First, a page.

Paisana targetted those specific Crown position in this afternoon's arguments, noting that those errors and others - included the CBSA's stance that Meng's electronic passcodes were passed on to the RCMP after being seized prior to her arrest by mistake - paint a different picture.
"Misconduct has consistently benefited the requesting state," Paisana said. "We think this offers powerful proof that the mistakes did not happen from pure negligence, because if it were so, you might expect some of their negligence to benefit Ms. Meng, and that did not happen."
Paisana also in his summary of his argument noted what the defence calls a "weakness" in the U.S.'s fraud allegations against Meng, in that many of the traditional elements of fraud are not present.
"Unlike traditional fraud cases where the intent is to bilk victims out of money, that’s not what’s really being alleged here," Paisana said. "What’s being alleged is that Ms. Meng lied to continue the banking relationship, a relationship the bank wanted. It’s an unusual allegation made even more unusual that the bank didn’t lose any money."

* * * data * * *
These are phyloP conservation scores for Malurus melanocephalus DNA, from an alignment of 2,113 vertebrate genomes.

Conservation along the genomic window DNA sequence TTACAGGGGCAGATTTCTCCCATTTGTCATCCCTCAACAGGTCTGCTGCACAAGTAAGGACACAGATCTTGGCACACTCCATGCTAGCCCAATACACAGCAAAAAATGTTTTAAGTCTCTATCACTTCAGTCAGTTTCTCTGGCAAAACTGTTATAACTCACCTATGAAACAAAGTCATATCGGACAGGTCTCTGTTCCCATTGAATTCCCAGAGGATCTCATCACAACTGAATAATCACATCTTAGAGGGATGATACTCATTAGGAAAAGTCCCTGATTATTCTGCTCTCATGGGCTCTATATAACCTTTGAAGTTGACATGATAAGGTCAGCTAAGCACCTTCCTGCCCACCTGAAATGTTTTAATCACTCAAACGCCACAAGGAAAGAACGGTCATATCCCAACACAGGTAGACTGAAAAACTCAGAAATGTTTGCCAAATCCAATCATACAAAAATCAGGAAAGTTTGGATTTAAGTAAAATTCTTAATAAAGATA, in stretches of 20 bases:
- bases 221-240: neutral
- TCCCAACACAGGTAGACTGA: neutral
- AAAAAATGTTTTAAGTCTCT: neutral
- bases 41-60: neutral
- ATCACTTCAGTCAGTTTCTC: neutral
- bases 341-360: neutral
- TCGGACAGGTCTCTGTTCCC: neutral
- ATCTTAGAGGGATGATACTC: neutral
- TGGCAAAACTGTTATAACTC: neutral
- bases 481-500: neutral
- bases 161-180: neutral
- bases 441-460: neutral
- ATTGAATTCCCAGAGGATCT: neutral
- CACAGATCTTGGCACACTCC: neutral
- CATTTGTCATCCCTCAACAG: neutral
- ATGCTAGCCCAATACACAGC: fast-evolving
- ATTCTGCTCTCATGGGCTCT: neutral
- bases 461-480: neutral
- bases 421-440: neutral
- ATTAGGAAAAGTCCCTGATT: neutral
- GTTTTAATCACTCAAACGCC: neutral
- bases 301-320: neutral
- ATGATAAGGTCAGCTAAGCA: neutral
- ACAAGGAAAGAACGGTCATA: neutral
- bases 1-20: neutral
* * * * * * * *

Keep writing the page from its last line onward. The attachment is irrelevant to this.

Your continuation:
Lastly, Paisana made a personal appeal on behalf of Meng, noting her three years in Canada being mostly spent separated from her husband and four children, adding that her name and image has been 'indelibly linked' to fraud allegations that are seriously harmful to her position as a global executive.
Paisana also noted Meng's lack of any criminal records and her global standing as a top Huawei executive.
"What has been lost in all of this... is that Ms. Meng, Sabrina Meng, is a human being deserving of respect and dignity – the respect and dignity this court has shown her throughout the proceedings but which has been sorely lacking in the conduct of the requesting state," Paisana concluded.
The Meng case - which has dropped Canada-China relations to an all-time nadir - resulted in the arrest of two Canadians in China (Michael Kovrig and Michael Spavor) who continue to face espionage charges levied by Beijing. Most western observers view the arrests as retaliation for the Meng arrest, although Chinese authorities have denied this.
The Meng hearings are scheduled to continue for the next two weeks, with Crown prosecutor Robert Frater expected to respond to defence allegations on Tuesday morning.